State House Sound Bites

Capitol reporter Mary Wilson covers Pennsylvania politics and issues at the Pennsylvania state capitol.

Lawmakers lean in at hearing on Lottery deal with Camelot

Written by Mary Wilson, Capitol Bureau Chief | Jan 14, 2013 2:04 PM
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Photo by www.palottery.state.pa.us

We knew things would be tense at this hearing.

State lawmakers on the Senate Finance Committee spent Monday morning and midday grilling Corbett administration members and executives from the Britain-based company poised to take over management of the Pennsylvania Lottery.

The Senate hearing was the first public forum on the deal between the administration and Camelot Global Services, which could be finalized this week.

Sen. John Blake, the ranking Democrat on the panel, perhaps set the tone of the forum, explaining his concern that the expansion of gaming and leasing of Lottery operations has been pursued solely by the executive branch, without legislative input or approval.

“The Lottery is not the Governor’s Lottery. It’s not the Revenue Secretary’s Lottery,” said Blake. “It’s the commonwealth of Pennsylvania’s Lottery. It’s the people’s Lottery. It’s the people’s asset.”

Republican Sen. Pat Vance, of Cumberland County, said she’s suspicious of any agreement where only one company makes a bid. Two bidders other than Camelot dropped out of the bidding process, and their names were disclosed publicly for the first time today: Tatts Group, an Australian company, and GTECH, based in Rhode Island.

Vance asked short, specific questions about where Camelot would base its operations, how it would grow the Lottery’s customer base, and whether such a business plan would have other societal costs in Pennsylvania.

“I think some of these questions come about because of the lack of transparency,” she said. “It’s very difficult to know what’s in a contract. Is it going to be made public?”

That last question wasn’t answered by Corbett officials (they later said Camelot's contract has been public, although more information will be added to it later about the terms of terminating the contract).  But it was revealed that Camelot will be required to base 80 percent of its operations in Pennsylvania, “specifically for taxation purposes,” and in incorporated in the commonwealth. As far as office space goes, an executive deputy from the Corbett Budget Office said the commonwealth would be charging Camelot for the use of office space where the public management is currently located in Middletown, Dauphin County, if the contract is finalized.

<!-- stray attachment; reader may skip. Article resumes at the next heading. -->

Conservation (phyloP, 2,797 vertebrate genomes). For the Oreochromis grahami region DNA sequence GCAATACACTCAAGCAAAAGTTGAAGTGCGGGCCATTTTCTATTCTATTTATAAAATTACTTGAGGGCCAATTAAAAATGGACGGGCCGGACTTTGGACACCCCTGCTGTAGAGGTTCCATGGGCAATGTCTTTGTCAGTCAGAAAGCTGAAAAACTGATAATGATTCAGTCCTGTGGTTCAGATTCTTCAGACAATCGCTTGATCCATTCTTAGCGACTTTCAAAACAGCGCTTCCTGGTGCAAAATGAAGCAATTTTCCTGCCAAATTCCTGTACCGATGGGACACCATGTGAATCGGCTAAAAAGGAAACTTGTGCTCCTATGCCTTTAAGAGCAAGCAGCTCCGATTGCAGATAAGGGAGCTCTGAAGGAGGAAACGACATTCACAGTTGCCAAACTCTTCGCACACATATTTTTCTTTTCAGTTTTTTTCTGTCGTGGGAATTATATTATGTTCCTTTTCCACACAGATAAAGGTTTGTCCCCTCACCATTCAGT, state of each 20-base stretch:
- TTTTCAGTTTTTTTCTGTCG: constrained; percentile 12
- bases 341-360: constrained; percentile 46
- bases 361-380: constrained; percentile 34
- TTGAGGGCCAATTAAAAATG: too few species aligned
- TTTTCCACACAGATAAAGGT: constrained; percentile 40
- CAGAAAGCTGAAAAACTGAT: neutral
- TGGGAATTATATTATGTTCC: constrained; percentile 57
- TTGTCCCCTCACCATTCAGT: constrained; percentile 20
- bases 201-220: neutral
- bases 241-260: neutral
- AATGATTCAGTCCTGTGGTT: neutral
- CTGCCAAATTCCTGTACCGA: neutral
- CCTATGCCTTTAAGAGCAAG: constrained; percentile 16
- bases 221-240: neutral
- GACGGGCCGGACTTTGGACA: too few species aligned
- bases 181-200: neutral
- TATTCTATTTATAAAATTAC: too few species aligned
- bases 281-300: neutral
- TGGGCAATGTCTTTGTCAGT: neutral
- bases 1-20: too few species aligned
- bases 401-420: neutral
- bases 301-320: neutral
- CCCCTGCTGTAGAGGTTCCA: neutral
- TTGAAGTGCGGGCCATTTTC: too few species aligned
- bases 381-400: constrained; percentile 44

The administration maintains it has been transparent in pursuing a privatization deal, citing things like meetings with more than 150 state lawmakers. Last month, when asked to produce a list of those lawmakers, the state Revenue secretary said it would be too difficult. Today, another Corbett administration official held up a printed list he said included the names of those people. The meetings, however, have been held in private.

Corbett administration officials said at least one of those companies dropped out due to its objections to the commonwealth’s terms of agreement, which it called unbalanced.

Vance wasn’t the only one who appeared eager to pursue a line of inquiry.

Democratic Sen. Rob Teplitz of Dauphin County, attempted to separate two issues that have so far been intertwined in explanations from the Corbett administration: privatizing Lottery operations and expanding Lottery games.

“Isn’t it true that the administration does not need to sign this or any other agreement with an outside contractor in order to expand the Lottery into keno and online ticket sales?” said Teplitz.

“We believe that’s true,” said Pete Tartline, an executive deputy in the governor’s Budget Office, and a “chief negotiator” during the bidding process with Camelot.

Tartline said the administration believes expanding gambling requires neither legislation nor privatization. But he said his office has already looked at how much the Lottery could make in profits if it were able to expand gambling and still be run by its public management. The annual growth rate, he said, would be seven percent. Camelot is committing to a nine percent growth rate every year.

State Revenue Secretary Dan Meuser said the Lottery, under Camelot, could make between $1.3 and $1.8 billion more in the next ten years, provided available games could be expanded to include keno drawings and online gaming.

David Fillman contests such projections with some numbers of his own. As director of the American Federations of State, County, and Municipal Employees Council 13, the union representing some Lottery employees, Fillman said the Lottery could do just as well, if not better, under the current public management than it would under Britain-based Camelot Global Services.

“Given the opportunity to operate the lottery under the same expansion provided Camelot, we would beat their projected profits for our growing senior population by at least 10 to 30 percent without padding the pockets of corporate executives and CEOs at the expense of our seniors,” said Fillman.

Other lawmakers questioned the fate of Lottery employees, between 160 and 170 of whom could be laid off within a year after Camelot takes over as manager. Camelot did not provide a firm number of how many employees it intends to keep on, and Fillman stressed that he hasn’t heard which workers (manager, members of his union) could expect to keep their jobs.

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